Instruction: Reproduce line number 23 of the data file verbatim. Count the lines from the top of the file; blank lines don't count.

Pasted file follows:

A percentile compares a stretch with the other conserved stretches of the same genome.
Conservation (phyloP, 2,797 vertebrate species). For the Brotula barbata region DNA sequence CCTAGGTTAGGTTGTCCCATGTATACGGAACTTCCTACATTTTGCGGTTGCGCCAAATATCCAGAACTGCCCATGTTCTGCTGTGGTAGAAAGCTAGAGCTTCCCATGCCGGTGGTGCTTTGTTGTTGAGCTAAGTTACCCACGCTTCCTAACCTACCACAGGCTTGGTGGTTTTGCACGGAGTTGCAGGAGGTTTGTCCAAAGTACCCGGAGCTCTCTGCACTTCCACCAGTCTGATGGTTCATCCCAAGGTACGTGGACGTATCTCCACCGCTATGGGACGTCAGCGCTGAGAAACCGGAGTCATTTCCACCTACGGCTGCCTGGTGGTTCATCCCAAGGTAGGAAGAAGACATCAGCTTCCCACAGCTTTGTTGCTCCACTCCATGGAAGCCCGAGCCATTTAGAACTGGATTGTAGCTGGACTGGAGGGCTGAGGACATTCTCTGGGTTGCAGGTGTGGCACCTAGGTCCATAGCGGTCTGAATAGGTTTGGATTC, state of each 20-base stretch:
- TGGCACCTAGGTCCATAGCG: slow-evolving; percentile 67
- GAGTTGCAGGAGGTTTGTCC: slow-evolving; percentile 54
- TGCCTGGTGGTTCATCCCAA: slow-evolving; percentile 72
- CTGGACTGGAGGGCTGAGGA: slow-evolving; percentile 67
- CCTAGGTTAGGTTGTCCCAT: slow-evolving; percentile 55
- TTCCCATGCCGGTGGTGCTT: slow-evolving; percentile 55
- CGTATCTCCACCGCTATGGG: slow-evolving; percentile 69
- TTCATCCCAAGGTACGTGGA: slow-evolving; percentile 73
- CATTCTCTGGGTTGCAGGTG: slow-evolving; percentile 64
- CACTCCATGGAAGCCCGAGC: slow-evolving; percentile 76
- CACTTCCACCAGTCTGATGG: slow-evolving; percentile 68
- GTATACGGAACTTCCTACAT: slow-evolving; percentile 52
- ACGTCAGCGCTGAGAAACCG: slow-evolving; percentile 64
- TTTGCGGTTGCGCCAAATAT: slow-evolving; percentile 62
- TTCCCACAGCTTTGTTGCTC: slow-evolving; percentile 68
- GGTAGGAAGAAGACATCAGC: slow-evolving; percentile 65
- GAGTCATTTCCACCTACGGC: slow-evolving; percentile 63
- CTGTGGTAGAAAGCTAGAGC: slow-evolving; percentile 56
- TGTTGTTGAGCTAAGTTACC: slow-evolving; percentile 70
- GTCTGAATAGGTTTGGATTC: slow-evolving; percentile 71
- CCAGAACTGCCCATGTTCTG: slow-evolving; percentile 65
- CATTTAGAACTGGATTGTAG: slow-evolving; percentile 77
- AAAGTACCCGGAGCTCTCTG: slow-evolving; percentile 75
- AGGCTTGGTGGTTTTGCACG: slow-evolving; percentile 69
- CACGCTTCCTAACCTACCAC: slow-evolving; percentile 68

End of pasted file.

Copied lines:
- CCAGAACTGCCCATGTTCTG: slow-evolving; percentile 65